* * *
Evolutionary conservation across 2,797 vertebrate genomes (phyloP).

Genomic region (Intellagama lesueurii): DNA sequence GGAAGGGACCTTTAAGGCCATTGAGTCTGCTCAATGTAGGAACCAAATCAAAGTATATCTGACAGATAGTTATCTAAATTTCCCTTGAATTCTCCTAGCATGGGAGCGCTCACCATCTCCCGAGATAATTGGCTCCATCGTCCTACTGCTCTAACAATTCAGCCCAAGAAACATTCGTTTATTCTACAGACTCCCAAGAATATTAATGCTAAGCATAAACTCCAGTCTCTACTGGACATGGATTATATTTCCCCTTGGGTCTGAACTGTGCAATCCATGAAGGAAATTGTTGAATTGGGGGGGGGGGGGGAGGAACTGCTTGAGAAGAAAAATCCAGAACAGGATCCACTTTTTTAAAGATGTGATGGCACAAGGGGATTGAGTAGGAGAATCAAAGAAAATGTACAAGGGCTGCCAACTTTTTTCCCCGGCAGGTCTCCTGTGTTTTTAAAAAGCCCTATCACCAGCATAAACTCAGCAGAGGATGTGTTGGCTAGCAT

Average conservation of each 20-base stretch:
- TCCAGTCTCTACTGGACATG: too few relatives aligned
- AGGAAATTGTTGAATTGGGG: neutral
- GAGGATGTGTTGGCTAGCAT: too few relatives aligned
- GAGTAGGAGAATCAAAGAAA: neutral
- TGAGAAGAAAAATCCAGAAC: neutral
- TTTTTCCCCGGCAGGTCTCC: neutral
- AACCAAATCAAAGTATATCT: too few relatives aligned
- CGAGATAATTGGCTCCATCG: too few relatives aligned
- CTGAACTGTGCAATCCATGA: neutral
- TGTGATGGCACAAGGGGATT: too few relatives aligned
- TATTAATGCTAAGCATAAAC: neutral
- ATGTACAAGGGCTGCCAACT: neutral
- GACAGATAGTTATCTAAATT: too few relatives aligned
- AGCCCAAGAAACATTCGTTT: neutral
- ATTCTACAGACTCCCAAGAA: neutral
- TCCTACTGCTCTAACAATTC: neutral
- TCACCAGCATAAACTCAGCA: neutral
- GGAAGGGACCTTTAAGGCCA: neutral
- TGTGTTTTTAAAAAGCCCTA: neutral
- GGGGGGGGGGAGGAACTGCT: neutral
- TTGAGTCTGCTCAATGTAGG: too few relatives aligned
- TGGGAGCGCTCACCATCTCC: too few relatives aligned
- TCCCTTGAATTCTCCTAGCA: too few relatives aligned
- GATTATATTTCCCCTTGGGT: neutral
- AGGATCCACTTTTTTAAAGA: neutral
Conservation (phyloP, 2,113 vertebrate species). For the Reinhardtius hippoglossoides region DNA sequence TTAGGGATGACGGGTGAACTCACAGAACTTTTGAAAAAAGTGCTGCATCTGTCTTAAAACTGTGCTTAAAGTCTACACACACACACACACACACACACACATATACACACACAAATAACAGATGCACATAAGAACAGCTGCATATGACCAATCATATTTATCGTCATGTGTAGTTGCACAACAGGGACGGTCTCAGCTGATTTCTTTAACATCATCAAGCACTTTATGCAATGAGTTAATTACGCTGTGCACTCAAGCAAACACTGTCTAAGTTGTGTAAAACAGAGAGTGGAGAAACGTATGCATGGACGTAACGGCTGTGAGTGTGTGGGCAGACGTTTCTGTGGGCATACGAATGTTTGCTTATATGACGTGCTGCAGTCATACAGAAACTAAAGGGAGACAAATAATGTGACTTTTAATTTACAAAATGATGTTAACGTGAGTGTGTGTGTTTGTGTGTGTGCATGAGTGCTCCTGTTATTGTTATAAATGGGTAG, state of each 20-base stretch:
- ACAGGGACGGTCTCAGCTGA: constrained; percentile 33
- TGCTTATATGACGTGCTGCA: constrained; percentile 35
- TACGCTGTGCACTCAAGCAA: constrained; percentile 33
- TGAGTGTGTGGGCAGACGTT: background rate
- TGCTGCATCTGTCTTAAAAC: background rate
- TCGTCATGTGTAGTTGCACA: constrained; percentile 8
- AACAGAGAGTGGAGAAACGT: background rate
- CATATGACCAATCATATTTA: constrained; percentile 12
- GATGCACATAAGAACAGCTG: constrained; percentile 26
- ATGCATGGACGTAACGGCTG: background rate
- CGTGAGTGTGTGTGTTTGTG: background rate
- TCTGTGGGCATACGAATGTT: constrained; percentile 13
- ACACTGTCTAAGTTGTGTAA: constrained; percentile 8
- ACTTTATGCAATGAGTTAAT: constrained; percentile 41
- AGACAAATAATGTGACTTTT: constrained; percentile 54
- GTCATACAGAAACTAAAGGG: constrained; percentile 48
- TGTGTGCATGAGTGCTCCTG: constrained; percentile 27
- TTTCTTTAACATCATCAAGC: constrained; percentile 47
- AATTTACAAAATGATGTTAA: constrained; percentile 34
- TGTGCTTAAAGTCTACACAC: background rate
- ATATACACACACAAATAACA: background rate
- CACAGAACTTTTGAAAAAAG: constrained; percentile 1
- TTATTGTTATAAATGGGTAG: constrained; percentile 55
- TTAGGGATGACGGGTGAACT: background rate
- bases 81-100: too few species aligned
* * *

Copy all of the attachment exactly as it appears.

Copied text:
Evolutionary conservation across 2,797 vertebrate genomes (phyloP).

Genomic region (Intellagama lesueurii): DNA sequence GGAAGGGACCTTTAAGGCCATTGAGTCTGCTCAATGTAGGAACCAAATCAAAGTATATCTGACAGATAGTTATCTAAATTTCCCTTGAATTCTCCTAGCATGGGAGCGCTCACCATCTCCCGAGATAATTGGCTCCATCGTCCTACTGCTCTAACAATTCAGCCCAAGAAACATTCGTTTATTCTACAGACTCCCAAGAATATTAATGCTAAGCATAAACTCCAGTCTCTACTGGACATGGATTATATTTCCCCTTGGGTCTGAACTGTGCAATCCATGAAGGAAATTGTTGAATTGGGGGGGGGGGGGGAGGAACTGCTTGAGAAGAAAAATCCAGAACAGGATCCACTTTTTTAAAGATGTGATGGCACAAGGGGATTGAGTAGGAGAATCAAAGAAAATGTACAAGGGCTGCCAACTTTTTTCCCCGGCAGGTCTCCTGTGTTTTTAAAAAGCCCTATCACCAGCATAAACTCAGCAGAGGATGTGTTGGCTAGCAT

Average conservation of each 20-base stretch:
- TCCAGTCTCTACTGGACATG: too few relatives aligned
- AGGAAATTGTTGAATTGGGG: neutral
- GAGGATGTGTTGGCTAGCAT: too few relatives aligned
- GAGTAGGAGAATCAAAGAAA: neutral
- TGAGAAGAAAAATCCAGAAC: neutral
- TTTTTCCCCGGCAGGTCTCC: neutral
- AACCAAATCAAAGTATATCT: too few relatives aligned
- CGAGATAATTGGCTCCATCG: too few relatives aligned
- CTGAACTGTGCAATCCATGA: neutral
- TGTGATGGCACAAGGGGATT: too few relatives aligned
- TATTAATGCTAAGCATAAAC: neutral
- ATGTACAAGGGCTGCCAACT: neutral
- GACAGATAGTTATCTAAATT: too few relatives aligned
- AGCCCAAGAAACATTCGTTT: neutral
- ATTCTACAGACTCCCAAGAA: neutral
- TCCTACTGCTCTAACAATTC: neutral
- TCACCAGCATAAACTCAGCA: neutral
- GGAAGGGACCTTTAAGGCCA: neutral
- TGTGTTTTTAAAAAGCCCTA: neutral
- GGGGGGGGGGAGGAACTGCT: neutral
- TTGAGTCTGCTCAATGTAGG: too few relatives aligned
- TGGGAGCGCTCACCATCTCC: too few relatives aligned
- TCCCTTGAATTCTCCTAGCA: too few relatives aligned
- GATTATATTTCCCCTTGGGT: neutral
- AGGATCCACTTTTTTAAAGA: neutral
Conservation (phyloP, 2,113 vertebrate species). For the Reinhardtius hippoglossoides region DNA sequence TTAGGGATGACGGGTGAACTCACAGAACTTTTGAAAAAAGTGCTGCATCTGTCTTAAAACTGTGCTTAAAGTCTACACACACACACACACACACACACACATATACACACACAAATAACAGATGCACATAAGAACAGCTGCATATGACCAATCATATTTATCGTCATGTGTAGTTGCACAACAGGGACGGTCTCAGCTGATTTCTTTAACATCATCAAGCACTTTATGCAATGAGTTAATTACGCTGTGCACTCAAGCAAACACTGTCTAAGTTGTGTAAAACAGAGAGTGGAGAAACGTATGCATGGACGTAACGGCTGTGAGTGTGTGGGCAGACGTTTCTGTGGGCATACGAATGTTTGCTTATATGACGTGCTGCAGTCATACAGAAACTAAAGGGAGACAAATAATGTGACTTTTAATTTACAAAATGATGTTAACGTGAGTGTGTGTGTTTGTGTGTGTGCATGAGTGCTCCTGTTATTGTTATAAATGGGTAG, state of each 20-base stretch:
- ACAGGGACGGTCTCAGCTGA: constrained; percentile 33
- TGCTTATATGACGTGCTGCA: constrained; percentile 35
- TACGCTGTGCACTCAAGCAA: constrained; percentile 33
- TGAGTGTGTGGGCAGACGTT: background rate
- TGCTGCATCTGTCTTAAAAC: background rate
- TCGTCATGTGTAGTTGCACA: constrained; percentile 8
- AACAGAGAGTGGAGAAACGT: background rate
- CATATGACCAATCATATTTA: constrained; percentile 12
- GATGCACATAAGAACAGCTG: constrained; percentile 26
- ATGCATGGACGTAACGGCTG: background rate
- CGTGAGTGTGTGTGTTTGTG: background rate
- TCTGTGGGCATACGAATGTT: constrained; percentile 13
- ACACTGTCTAAGTTGTGTAA: constrained; percentile 8
- ACTTTATGCAATGAGTTAAT: constrained; percentile 41
- AGACAAATAATGTGACTTTT: constrained; percentile 54
- GTCATACAGAAACTAAAGGG: constrained; percentile 48
- TGTGTGCATGAGTGCTCCTG: constrained; percentile 27
- TTTCTTTAACATCATCAAGC: constrained; percentile 47
- AATTTACAAAATGATGTTAA: constrained; percentile 34
- TGTGCTTAAAGTCTACACAC: background rate
- ATATACACACACAAATAACA: background rate
- CACAGAACTTTTGAAAAAAG: constrained; percentile 1
- TTATTGTTATAAATGGGTAG: constrained; percentile 55
- TTAGGGATGACGGGTGAACT: background rate
- bases 81-100: too few species aligned